I have approached the Security ADs about progressing the COSE from Proposed
Standard to Full Standard.  They have indicated that they would be open to
this.  In addition to this, there are a couple of other documents related to
COSE which are looking for homes and this would provide an opportunity for
them to be dealt with as well.

The charter text that I have proposed is:


CBOR Object Signing and Encryption (COSE, RFC 8152) describes how to create
and process signatures, message authentication codes, and encryption use
Concise Binary Object Representation (CBOR, RFC 7049) for serialization.
COSE additionally describes a representation for cryptographic keys.

COSE has been picked up and is being used both by a number of groups within
the IETF (i.e. ACE, CORE, ANAMA, 6TiSCH and SUIT) as well as outside of the
IETF (i.e. W3C and FIDO).  There are a number of implementations, both open
source and private,  now in existence.  The specification is now
sufficiently mature that it makes sense to try and advance it to STD status.

The standards progression work will focus on:
1. Should the document be split in two?  One document for the structures and
one document for the algorithm definitions.
2.  What areas in the document need clarification before the document can be
3.  What implementations exist and do they cover all of the major sections
of the document?

There are a small number of COSE related documents that will also be
addressed by the working group dealing with additional attributes and
algorithms that need to be reviewed and published.  The first set of three
are listed in the deliverables.  A re-charter will be required to expand
this list.

The SUIT working group has identified a need for the use of hash base
signatures in the form of Leighton-Micali Signatures (LMS)
(draft-mcgrew-hash-sigs).  This signature form is resistant to quantum
computing and is low-cost for validation.

The W3C Web Authentication working group has identified a need for the
ability to use algorithms which are currently part of TPMs which are widely
deployed.  Many of the algorithms for this work are not expected to be IETF
recommended algorithms.

At the time COSE was developed, there was a sense that X.509 certificates
was not a feature that needed to be transferred from the JOSE key document
(RFC 7517).  Since that time a better sense of how certificates would be
used both in the IoT sphere and with COSE outside of the IoT sphere has been
developed.  The need to be able to identify X.509 certificates is now a
feature that needs to be provided.

Key management and binding of keys to identities are out of scope for the
working group. 
The COSE WG will not innovate in terms of cryptography.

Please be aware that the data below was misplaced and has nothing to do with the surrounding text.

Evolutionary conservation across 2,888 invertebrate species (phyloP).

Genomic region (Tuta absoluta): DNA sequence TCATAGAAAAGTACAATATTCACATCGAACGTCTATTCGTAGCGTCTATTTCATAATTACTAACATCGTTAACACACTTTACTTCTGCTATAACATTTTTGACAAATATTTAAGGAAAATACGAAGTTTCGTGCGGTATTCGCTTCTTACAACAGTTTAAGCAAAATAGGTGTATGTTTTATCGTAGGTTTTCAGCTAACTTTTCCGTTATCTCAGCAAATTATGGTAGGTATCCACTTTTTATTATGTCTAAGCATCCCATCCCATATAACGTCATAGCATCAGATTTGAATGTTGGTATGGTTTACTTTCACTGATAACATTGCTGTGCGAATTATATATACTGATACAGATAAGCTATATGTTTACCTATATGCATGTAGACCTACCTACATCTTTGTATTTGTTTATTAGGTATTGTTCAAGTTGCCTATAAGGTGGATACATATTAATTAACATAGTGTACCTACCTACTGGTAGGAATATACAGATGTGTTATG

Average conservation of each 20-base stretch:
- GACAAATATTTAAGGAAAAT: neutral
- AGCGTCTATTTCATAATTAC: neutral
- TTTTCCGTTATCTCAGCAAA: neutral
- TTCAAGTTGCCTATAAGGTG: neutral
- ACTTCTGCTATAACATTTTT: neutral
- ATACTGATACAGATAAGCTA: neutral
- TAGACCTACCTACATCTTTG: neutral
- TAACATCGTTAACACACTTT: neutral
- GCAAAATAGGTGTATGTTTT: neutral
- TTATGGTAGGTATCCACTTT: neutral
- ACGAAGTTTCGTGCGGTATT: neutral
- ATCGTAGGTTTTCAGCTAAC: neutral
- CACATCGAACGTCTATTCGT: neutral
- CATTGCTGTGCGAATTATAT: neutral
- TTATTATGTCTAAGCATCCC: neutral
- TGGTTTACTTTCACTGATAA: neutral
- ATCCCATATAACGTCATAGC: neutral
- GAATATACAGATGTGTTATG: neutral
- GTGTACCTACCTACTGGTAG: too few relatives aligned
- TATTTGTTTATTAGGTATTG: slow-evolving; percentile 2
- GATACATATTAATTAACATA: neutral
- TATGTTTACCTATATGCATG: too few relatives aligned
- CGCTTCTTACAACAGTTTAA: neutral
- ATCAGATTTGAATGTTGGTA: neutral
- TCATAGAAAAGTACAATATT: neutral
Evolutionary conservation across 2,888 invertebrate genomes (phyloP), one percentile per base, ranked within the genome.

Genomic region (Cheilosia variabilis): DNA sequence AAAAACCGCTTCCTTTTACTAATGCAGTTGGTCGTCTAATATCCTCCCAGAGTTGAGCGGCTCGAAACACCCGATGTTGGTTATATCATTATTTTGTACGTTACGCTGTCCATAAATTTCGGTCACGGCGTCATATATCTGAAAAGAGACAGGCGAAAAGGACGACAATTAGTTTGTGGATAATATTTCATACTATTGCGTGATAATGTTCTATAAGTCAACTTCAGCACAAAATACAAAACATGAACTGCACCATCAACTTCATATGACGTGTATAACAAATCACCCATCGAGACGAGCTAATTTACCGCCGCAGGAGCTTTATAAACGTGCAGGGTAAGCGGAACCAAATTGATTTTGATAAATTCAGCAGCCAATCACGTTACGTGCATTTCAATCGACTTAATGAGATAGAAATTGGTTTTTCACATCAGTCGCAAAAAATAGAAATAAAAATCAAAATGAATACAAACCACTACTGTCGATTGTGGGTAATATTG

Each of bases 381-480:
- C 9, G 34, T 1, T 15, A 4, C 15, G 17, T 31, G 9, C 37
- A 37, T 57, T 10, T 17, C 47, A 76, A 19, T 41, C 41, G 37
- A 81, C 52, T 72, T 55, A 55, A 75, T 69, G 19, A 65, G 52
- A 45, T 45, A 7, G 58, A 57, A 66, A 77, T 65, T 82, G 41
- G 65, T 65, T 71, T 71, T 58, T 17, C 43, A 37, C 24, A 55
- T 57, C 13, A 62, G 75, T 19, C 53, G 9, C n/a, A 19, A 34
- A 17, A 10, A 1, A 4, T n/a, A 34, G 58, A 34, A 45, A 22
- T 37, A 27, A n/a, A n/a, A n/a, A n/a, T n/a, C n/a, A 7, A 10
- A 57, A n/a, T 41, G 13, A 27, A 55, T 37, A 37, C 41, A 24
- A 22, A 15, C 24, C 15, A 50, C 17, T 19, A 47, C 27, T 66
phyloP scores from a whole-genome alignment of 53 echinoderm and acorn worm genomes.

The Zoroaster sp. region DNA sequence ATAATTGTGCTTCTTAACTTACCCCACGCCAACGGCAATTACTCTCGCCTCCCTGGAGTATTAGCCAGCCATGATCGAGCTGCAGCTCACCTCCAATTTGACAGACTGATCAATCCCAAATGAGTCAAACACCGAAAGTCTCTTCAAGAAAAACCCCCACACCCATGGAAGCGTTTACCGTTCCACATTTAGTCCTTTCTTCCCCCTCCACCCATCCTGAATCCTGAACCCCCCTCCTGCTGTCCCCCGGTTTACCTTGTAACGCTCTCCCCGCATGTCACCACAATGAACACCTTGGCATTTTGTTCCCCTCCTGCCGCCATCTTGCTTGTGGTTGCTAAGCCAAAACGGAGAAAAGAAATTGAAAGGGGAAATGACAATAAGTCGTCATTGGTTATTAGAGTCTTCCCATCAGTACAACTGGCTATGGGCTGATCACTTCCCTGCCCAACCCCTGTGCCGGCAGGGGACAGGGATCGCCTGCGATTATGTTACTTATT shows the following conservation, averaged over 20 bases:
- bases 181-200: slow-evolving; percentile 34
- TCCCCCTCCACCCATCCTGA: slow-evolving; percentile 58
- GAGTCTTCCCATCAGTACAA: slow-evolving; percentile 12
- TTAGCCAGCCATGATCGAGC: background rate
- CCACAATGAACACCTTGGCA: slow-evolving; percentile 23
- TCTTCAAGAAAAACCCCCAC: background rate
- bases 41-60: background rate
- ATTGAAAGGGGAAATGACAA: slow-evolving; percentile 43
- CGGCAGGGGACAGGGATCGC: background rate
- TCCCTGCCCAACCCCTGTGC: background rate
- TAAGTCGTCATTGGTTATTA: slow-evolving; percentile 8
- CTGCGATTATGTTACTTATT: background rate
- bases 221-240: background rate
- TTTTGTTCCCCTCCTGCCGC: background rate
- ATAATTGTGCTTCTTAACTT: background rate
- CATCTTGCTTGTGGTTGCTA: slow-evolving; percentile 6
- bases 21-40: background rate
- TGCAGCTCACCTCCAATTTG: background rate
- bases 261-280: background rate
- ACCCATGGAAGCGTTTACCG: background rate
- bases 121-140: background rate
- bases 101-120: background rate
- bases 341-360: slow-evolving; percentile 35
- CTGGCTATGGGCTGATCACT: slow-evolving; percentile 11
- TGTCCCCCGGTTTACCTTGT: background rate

The specification of algorithms in COSE is limited to those in RFCs or
active IETF WG documents.

The working group will coordinate its progress with the ACE, SUIT and CORE
working groups to ensure that we are fulfilling the needs of these
constituencies to the extent relevant to their work. 
Other groups may be added to this list as the set of use cases is expanded.

The WG will have four deliverables:

1. Republishing a version of RFC 8152 suitable for advancement to full
2. Use of Hash-based Signature algorithms in COSE using
draft-housley-suit-cose-hash-sig as a starting point.
3. Placement of X.509 certificates in COSE messages and keys using
draft-schaad-cose-x509 as a starting point.
4. Define the algorithms needed for W3C Web Authentication for COSE using
draft-jones-webauthn-cose-algorithms and draft-jones-webauthn-secp256k1 as a
starting point.


I don't currently have a set of milestones associated with this charter in
part because I have not talked to everybody about what they believe they can

For RFC 8152, assuming that the document is split into two pieces, I would
expect that we should be able to get the split documents to the IESG prior
to the Prague meeting.  Assuming that the IESG requires that we wait an
additional six months of the new document I would expect that roughly nine
months later an updated document could go to the IESG for full standard.

The hash-based signature algorithm document is probably in good shape, the
big question would be should it be coordinated with the similar documents in
the LAMPS working group.  If that is not needed then this should take less
than a year to finish.

The X.509 certificates draft needs to get review, but I believe that it is
good shape now and probably ready to go.

I don't know what the state is for the two Web Authentication drafts as I
have not read the first in a while and have never read the second. 


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